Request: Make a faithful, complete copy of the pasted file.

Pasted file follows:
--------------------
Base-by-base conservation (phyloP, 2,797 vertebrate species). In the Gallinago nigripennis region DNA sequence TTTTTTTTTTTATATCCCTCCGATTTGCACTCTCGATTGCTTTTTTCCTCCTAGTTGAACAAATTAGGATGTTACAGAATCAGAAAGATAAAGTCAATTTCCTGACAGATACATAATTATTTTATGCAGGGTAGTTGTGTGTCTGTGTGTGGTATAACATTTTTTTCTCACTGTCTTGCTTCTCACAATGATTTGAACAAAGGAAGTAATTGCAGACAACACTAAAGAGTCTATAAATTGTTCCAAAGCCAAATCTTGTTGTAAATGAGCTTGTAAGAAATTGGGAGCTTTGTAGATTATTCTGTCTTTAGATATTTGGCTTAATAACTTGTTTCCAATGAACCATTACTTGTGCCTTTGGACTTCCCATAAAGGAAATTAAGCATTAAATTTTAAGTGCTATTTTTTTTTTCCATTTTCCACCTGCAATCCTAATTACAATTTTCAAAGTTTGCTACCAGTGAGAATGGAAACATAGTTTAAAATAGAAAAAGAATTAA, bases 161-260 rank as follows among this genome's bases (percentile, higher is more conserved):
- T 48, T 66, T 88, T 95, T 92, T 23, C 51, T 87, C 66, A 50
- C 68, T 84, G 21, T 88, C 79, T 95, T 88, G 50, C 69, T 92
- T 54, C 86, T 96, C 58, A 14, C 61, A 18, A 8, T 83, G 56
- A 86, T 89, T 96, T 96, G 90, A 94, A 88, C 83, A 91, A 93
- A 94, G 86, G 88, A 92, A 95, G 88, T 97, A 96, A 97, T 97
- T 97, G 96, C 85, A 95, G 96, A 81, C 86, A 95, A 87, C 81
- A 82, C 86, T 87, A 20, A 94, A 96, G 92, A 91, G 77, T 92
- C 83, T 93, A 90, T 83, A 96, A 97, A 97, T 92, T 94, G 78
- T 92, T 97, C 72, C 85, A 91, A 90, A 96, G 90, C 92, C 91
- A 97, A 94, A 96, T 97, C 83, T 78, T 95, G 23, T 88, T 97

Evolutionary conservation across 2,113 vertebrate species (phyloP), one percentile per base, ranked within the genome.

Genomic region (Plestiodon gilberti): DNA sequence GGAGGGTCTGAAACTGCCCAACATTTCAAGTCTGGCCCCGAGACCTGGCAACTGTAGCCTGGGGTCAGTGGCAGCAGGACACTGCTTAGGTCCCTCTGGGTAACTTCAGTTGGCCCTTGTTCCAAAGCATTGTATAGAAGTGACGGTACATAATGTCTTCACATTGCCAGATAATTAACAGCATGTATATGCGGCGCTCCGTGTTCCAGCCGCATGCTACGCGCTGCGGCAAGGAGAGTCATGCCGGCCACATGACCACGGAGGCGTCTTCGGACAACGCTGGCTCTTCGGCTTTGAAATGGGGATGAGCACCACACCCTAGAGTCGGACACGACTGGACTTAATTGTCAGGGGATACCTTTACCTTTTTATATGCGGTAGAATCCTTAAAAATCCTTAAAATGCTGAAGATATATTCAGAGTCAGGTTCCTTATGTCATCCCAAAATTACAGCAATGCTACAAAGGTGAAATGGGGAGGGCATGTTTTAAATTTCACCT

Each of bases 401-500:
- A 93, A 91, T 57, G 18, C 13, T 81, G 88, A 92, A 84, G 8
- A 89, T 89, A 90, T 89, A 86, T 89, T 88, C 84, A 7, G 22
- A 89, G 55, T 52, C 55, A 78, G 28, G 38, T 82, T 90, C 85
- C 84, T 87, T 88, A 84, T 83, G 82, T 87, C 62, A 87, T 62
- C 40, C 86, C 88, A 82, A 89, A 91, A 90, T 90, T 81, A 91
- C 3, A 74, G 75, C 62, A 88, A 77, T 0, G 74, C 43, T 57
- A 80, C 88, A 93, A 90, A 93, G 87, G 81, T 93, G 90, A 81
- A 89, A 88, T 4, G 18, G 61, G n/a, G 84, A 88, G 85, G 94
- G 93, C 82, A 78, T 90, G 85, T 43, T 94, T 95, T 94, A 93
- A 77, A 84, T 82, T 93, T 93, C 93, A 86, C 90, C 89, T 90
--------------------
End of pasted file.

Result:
Base-by-base conservation (phyloP, 2,797 vertebrate species). In the Gallinago nigripennis region DNA sequence TTTTTTTTTTTATATCCCTCCGATTTGCACTCTCGATTGCTTTTTTCCTCCTAGTTGAACAAATTAGGATGTTACAGAATCAGAAAGATAAAGTCAATTTCCTGACAGATACATAATTATTTTATGCAGGGTAGTTGTGTGTCTGTGTGTGGTATAACATTTTTTTCTCACTGTCTTGCTTCTCACAATGATTTGAACAAAGGAAGTAATTGCAGACAACACTAAAGAGTCTATAAATTGTTCCAAAGCCAAATCTTGTTGTAAATGAGCTTGTAAGAAATTGGGAGCTTTGTAGATTATTCTGTCTTTAGATATTTGGCTTAATAACTTGTTTCCAATGAACCATTACTTGTGCCTTTGGACTTCCCATAAAGGAAATTAAGCATTAAATTTTAAGTGCTATTTTTTTTTTCCATTTTCCACCTGCAATCCTAATTACAATTTTCAAAGTTTGCTACCAGTGAGAATGGAAACATAGTTTAAAATAGAAAAAGAATTAA, bases 161-260 rank as follows among this genome's bases (percentile, higher is more conserved):
- T 48, T 66, T 88, T 95, T 92, T 23, C 51, T 87, C 66, A 50
- C 68, T 84, G 21, T 88, C 79, T 95, T 88, G 50, C 69, T 92
- T 54, C 86, T 96, C 58, A 14, C 61, A 18, A 8, T 83, G 56
- A 86, T 89, T 96, T 96, G 90, A 94, A 88, C 83, A 91, A 93
- A 94, G 86, G 88, A 92, A 95, G 88, T 97, A 96, A 97, T 97
- T 97, G 96, C 85, A 95, G 96, A 81, C 86, A 95, A 87, C 81
- A 82, C 86, T 87, A 20, A 94, A 96, G 92, A 91, G 77, T 92
- C 83, T 93, A 90, T 83, A 96, A 97, A 97, T 92, T 94, G 78
- T 92, T 97, C 72, C 85, A 91, A 90, A 96, G 90, C 92, C 91
- A 97, A 94, A 96, T 97, C 83, T 78, T 95, G 23, T 88, T 97

Evolutionary conservation across 2,113 vertebrate species (phyloP), one percentile per base, ranked within the genome.

Genomic region (Plestiodon gilberti): DNA sequence GGAGGGTCTGAAACTGCCCAACATTTCAAGTCTGGCCCCGAGACCTGGCAACTGTAGCCTGGGGTCAGTGGCAGCAGGACACTGCTTAGGTCCCTCTGGGTAACTTCAGTTGGCCCTTGTTCCAAAGCATTGTATAGAAGTGACGGTACATAATGTCTTCACATTGCCAGATAATTAACAGCATGTATATGCGGCGCTCCGTGTTCCAGCCGCATGCTACGCGCTGCGGCAAGGAGAGTCATGCCGGCCACATGACCACGGAGGCGTCTTCGGACAACGCTGGCTCTTCGGCTTTGAAATGGGGATGAGCACCACACCCTAGAGTCGGACACGACTGGACTTAATTGTCAGGGGATACCTTTACCTTTTTATATGCGGTAGAATCCTTAAAAATCCTTAAAATGCTGAAGATATATTCAGAGTCAGGTTCCTTATGTCATCCCAAAATTACAGCAATGCTACAAAGGTGAAATGGGGAGGGCATGTTTTAAATTTCACCT

Each of bases 401-500:
- A 93, A 91, T 57, G 18, C 13, T 81, G 88, A 92, A 84, G 8
- A 89, T 89, A 90, T 89, A 86, T 89, T 88, C 84, A 7, G 22
- A 89, G 55, T 52, C 55, A 78, G 28, G 38, T 82, T 90, C 85
- C 84, T 87, T 88, A 84, T 83, G 82, T 87, C 62, A 87, T 62
- C 40, C 86, C 88, A 82, A 89, A 91, A 90, T 90, T 81, A 91
- C 3, A 74, G 75, C 62, A 88, A 77, T 0, G 74, C 43, T 57
- A 80, C 88, A 93, A 90, A 93, G 87, G 81, T 93, G 90, A 81
- A 89, A 88, T 4, G 18, G 61, G n/a, G 84, A 88, G 85, G 94
- G 93, C 82, A 78, T 90, G 85, T 43, T 94, T 95, T 94, A 93
- A 77, A 84, T 82, T 93, T 93, C 93, A 86, C 90, C 89, T 90